A phishing campaign is spreading brand new malware targeting Facebook users

Ducktail, a known phishing campaign that hijacks Facebook accounts running advertising campaigns for businesses, is now distributing a brand new infostealer malware.

According to researchers at according to Zscaler, Ducktail previously used LinkedIn to distribute a piece of malware written in .NET Core that would steal Facebook Business account data stored in a web browser and exfiltrate it into a private Telegram channel which acted as the malware’s command & control server (C2), communicating with target systems to coordinate cyberattacks.

Now, however, Ducktail has been spotted distributing a new malware variant that can not only steal Facebook-adjacent data, but also other sensitive data stored in browsers, such as data related to cryptocurrency wallets, account information, and basic system data. 

Stealing browser data

The C2 has also been changed – the data no longer goes to a Telegram channel, but rather to a JSON website that also stores account tokens and other data needed for on-device fraud.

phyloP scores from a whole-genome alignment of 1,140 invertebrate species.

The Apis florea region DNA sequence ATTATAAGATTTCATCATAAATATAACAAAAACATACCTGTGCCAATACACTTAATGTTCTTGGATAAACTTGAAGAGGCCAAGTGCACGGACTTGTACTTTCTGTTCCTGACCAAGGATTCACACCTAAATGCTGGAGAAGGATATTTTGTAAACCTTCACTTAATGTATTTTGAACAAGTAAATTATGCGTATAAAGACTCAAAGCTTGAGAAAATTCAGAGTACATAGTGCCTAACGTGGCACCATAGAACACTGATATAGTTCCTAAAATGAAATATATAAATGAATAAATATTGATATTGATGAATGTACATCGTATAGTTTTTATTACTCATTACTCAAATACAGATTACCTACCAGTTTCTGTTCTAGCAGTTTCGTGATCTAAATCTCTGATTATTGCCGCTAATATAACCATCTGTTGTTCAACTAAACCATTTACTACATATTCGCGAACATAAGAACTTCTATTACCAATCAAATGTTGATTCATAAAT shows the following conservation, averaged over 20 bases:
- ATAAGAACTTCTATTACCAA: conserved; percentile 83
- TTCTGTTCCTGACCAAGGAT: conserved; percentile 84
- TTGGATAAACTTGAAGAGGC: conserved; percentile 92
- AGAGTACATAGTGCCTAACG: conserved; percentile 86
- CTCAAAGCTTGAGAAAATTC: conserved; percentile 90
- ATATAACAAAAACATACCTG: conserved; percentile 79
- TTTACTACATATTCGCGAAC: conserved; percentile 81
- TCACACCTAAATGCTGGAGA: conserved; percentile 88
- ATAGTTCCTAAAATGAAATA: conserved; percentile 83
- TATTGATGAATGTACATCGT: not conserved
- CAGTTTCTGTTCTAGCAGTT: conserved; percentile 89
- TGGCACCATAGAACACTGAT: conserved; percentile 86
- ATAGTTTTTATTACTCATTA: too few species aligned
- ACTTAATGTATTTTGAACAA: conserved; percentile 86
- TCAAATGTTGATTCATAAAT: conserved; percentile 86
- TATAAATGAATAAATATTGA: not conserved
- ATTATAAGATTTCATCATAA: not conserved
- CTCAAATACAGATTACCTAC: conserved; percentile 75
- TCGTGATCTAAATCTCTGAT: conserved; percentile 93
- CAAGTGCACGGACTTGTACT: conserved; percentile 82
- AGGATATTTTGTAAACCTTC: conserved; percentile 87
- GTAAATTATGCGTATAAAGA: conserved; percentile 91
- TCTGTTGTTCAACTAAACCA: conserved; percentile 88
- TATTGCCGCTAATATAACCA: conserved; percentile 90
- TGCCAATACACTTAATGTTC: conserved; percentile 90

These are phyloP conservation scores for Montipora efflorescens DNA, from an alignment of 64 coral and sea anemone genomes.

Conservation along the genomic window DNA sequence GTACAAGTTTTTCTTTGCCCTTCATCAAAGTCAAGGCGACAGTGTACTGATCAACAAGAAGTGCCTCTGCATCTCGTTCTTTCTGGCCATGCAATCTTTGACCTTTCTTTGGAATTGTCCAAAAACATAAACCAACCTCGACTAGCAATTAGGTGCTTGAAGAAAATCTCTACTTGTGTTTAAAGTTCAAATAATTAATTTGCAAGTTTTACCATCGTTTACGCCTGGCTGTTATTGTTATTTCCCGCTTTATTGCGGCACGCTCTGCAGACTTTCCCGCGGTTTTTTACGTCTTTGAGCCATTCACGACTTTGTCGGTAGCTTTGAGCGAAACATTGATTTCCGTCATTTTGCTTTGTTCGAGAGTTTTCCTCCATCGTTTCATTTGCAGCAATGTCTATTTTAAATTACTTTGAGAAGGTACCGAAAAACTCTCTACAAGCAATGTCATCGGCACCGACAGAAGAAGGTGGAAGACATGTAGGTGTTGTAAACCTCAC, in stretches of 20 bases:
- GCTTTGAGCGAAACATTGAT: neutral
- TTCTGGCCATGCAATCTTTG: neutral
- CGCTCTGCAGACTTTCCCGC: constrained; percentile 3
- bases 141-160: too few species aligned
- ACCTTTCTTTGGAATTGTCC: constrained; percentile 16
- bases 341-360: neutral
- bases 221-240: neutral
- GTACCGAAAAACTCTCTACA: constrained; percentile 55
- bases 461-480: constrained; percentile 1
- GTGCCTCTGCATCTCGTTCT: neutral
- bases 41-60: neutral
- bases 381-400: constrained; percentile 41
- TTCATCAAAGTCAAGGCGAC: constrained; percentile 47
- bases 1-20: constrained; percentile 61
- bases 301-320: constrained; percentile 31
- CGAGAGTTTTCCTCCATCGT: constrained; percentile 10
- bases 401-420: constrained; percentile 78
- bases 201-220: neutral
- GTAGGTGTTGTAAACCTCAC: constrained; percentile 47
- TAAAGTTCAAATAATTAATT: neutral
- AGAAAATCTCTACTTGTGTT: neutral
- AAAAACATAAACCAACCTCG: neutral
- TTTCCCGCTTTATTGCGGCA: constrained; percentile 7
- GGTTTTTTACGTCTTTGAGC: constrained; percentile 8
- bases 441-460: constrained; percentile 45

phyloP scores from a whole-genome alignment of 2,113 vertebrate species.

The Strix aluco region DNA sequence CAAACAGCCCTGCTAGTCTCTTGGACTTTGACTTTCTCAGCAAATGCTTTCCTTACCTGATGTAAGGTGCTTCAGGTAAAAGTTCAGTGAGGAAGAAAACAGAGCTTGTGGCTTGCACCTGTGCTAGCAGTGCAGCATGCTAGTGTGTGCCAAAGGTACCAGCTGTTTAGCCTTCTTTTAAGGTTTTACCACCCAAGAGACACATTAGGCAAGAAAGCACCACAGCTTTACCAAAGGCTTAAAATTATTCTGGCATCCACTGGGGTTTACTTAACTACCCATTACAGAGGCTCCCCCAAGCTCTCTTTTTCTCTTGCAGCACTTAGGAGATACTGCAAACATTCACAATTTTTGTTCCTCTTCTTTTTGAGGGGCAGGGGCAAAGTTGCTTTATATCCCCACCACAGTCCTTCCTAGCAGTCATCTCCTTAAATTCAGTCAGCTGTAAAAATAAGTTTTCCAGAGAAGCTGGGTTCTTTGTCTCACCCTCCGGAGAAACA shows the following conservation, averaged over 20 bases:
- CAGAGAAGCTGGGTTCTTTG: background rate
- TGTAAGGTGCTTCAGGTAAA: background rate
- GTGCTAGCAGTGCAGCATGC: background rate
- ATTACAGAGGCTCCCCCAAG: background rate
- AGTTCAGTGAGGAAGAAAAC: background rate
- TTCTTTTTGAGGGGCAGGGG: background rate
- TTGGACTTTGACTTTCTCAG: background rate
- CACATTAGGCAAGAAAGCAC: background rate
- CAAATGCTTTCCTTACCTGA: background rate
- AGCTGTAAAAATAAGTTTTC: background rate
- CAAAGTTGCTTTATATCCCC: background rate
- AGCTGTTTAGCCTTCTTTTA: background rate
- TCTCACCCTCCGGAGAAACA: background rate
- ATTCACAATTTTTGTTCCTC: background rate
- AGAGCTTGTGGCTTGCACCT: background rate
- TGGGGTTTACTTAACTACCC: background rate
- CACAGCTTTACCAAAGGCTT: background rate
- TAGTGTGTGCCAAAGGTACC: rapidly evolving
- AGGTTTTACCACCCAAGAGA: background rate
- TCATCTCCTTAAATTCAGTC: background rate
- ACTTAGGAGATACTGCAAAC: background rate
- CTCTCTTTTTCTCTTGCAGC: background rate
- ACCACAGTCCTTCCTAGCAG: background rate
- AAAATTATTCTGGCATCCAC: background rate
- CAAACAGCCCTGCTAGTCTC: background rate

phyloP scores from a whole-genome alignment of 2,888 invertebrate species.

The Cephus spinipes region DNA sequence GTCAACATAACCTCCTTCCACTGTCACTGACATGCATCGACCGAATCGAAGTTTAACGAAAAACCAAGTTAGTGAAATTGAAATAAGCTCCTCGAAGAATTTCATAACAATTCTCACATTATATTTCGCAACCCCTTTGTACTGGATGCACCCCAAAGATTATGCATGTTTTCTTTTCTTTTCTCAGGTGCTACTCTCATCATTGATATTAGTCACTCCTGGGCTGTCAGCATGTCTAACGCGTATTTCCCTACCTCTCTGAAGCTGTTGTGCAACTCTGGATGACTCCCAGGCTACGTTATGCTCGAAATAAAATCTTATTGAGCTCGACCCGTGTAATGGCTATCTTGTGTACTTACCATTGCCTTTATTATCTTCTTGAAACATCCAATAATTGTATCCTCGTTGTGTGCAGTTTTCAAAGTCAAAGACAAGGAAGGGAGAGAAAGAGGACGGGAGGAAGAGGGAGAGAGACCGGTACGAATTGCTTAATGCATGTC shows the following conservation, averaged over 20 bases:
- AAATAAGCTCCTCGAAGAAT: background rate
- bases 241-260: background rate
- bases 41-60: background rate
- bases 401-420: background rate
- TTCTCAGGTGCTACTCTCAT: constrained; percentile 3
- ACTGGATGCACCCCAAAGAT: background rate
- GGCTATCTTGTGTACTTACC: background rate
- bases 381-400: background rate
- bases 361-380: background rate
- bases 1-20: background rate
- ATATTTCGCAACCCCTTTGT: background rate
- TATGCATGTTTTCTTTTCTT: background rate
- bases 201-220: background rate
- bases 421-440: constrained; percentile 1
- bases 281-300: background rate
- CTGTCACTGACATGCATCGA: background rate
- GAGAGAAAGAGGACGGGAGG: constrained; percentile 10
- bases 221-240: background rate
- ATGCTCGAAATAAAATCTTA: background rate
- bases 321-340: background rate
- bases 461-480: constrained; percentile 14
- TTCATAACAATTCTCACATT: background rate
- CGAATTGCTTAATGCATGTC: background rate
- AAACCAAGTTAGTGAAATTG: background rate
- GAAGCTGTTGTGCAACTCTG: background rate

Zscaler also claimed that the malware is being shared as an archive file uploaded to a legitimate file hosting service. The attackers, they say, made sure that the malware doesn’t get flagged by antivirus software by only loading in memory.

Users can mitigate the damage caused by Ducktail and other malware by switching to an anonymous browser, or simply making sure not to save sensitive information in their browser of choice.

This is especially important because, if malware compromises an endpoint with a Facebook Business account, they may search for additional sensitive financial details such as PayPal data. This includes amounts spent on certain purchases, verification statuses, and more.

In most cases, attackers using malware try to trick people into downloading it by presenting it as movie subtitle files, adult content, or cracks for illegitimate software.

While it’s true that Ducktail’s new infostealer could be evading antivirus software, software that comes with in-built web protection could still be of help against it by blocking access to suspicious sites that may be carrying it.

Via: BleepingComputer

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